The varying impacts of the COVID-19 pandemic on different races are shining another spotlight on health and health care disparities across the US. In a recent study published in NeurologyToday, researchers focused on this issue specifically in the ALS community in hopes to better understand the disease and how and why it may affect people of color differently.
According to the Health Resources and Services Administration, health disparities are defined as “population-specific differences in the presence of disease, health outcomes, or access to healthcare.” In the United States, health disparities are a well-known problem among ethnic minorities and underserved communities.
Investigators at Emory University School of Medicine reviewed 23 years of data from 1997-2020 for patients seen at the Emory ALS Center. To allow for adequate analysis of disease survival time, researchers included all patients who self-reported their race as Black or White and symptom onset was before January 1, 2017. A total of 1,298 patients were included in the study, 203 of whom were Black, and 1,095 of whom were White.
The study revealed that Black patients were two and a half years younger than White patients at the time of their symptom onset and took nearly a year longer to receive their ALS diagnosis. They also typically had lower baseline ventilatory and functional status at their first clinic visit compared with patients who were white.
According to lead author Jonathan Glass, MD, professor of neurology and director of the Emory ALS Center, these findings “could suggest the presence of access or referral barriers to a tertiary care center. Further study of these findings is needed, and potentially targeted interventions are needed to ensure equitable referral and access to ALS diagnostic centers. Lower median incomes were noted for Black patients compared to White patients, which could also contribute to inequities in care.”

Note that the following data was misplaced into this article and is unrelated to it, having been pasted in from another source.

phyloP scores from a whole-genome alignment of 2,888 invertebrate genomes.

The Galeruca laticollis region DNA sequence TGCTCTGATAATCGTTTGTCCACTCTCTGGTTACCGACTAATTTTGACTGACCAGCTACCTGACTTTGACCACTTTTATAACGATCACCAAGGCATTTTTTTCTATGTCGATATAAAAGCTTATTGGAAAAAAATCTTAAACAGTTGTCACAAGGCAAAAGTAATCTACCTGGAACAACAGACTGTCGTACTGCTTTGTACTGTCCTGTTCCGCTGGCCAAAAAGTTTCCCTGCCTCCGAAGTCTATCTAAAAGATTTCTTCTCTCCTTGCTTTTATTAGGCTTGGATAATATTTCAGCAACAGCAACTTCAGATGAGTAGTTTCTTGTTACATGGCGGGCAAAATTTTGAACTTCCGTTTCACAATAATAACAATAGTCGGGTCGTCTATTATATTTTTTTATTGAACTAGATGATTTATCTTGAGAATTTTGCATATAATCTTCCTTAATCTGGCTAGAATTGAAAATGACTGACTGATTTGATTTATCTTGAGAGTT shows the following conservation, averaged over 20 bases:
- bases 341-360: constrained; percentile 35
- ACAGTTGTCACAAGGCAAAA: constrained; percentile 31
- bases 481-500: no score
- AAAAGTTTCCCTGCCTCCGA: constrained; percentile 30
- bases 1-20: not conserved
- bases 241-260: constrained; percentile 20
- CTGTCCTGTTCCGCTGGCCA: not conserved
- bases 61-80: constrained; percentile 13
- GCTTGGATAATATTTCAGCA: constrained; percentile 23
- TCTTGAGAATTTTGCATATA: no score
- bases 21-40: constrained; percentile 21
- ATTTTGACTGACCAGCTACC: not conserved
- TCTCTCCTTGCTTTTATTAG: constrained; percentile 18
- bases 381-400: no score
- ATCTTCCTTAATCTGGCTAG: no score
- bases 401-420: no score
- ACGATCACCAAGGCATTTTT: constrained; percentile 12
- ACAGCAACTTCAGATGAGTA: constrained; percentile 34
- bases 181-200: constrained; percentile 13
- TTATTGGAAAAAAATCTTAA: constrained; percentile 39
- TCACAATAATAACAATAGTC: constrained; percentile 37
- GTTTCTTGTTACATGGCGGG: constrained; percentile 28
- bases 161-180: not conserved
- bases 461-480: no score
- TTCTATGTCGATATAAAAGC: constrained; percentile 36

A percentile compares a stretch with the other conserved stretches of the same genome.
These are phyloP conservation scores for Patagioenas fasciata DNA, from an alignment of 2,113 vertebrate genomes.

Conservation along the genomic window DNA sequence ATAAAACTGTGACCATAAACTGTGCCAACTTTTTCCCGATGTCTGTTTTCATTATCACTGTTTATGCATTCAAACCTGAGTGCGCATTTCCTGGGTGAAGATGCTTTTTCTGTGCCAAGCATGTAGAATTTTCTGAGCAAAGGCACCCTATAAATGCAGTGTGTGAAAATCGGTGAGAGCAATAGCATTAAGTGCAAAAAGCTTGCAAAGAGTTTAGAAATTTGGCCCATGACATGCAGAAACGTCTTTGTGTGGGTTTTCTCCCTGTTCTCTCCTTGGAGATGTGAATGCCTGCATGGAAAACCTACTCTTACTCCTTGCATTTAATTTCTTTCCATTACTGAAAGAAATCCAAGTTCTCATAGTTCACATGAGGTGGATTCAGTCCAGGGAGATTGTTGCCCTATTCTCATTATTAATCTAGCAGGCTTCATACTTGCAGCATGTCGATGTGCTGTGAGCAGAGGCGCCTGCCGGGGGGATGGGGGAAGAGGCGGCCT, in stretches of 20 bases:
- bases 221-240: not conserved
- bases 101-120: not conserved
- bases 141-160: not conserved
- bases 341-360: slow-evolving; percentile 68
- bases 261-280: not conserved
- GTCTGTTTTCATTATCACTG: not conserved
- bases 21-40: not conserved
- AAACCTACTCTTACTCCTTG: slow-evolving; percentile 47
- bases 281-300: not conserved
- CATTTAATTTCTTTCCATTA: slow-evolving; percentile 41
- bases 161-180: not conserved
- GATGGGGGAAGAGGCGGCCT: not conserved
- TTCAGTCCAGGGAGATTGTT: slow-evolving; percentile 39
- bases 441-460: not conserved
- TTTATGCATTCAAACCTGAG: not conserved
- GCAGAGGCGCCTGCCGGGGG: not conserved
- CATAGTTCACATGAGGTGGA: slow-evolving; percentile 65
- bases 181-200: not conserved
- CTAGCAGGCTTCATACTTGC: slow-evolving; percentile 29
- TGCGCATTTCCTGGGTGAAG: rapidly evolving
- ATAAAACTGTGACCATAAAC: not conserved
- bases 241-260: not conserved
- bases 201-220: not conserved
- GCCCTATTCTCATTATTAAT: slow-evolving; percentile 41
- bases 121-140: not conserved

In a case-controlled study conducted at the Wake Forest Baptist Medical Center, researchers also looked at how race affected interventions and treatment options for people who were diagnosed. Their study was conducted with 49 Black patients with ALS matched by age, gender, and site of onset to 137 White patients. Results showed Black people with ALS lived longer than White patients, but that was possibly due to the fact that they received tracheostomies at three times the rate of Whites.
Dr. Cartwright, professor of neurology at Wake Forest Baptist Medical Center and lead author of the study, said “Although we couldn't pinpoint why Black patients had more tracheostomies in our study, we do know that earlier interventions, such as breathing masks, can slow down the rate of decline and provide patients more time and options for dealing with the disease.” He recently discussed the findings on Connecting ALS and said he was hopeful that the health care community was moving in the right direction to address some of the racial disparities.
“It’s one thing to talk about it. It’s another thing to do it,” he said. “Real change, which almost always involves money, needs to occur so we can improve access.”
If you would like to listen to the interview "Health Care Disparities and ALS…" with Dr. Cartwright in its entirety, visit ConnectingALS.org HERE.
To learn more about how you can get involved and make a difference for people living with ALS and their families, click HERE.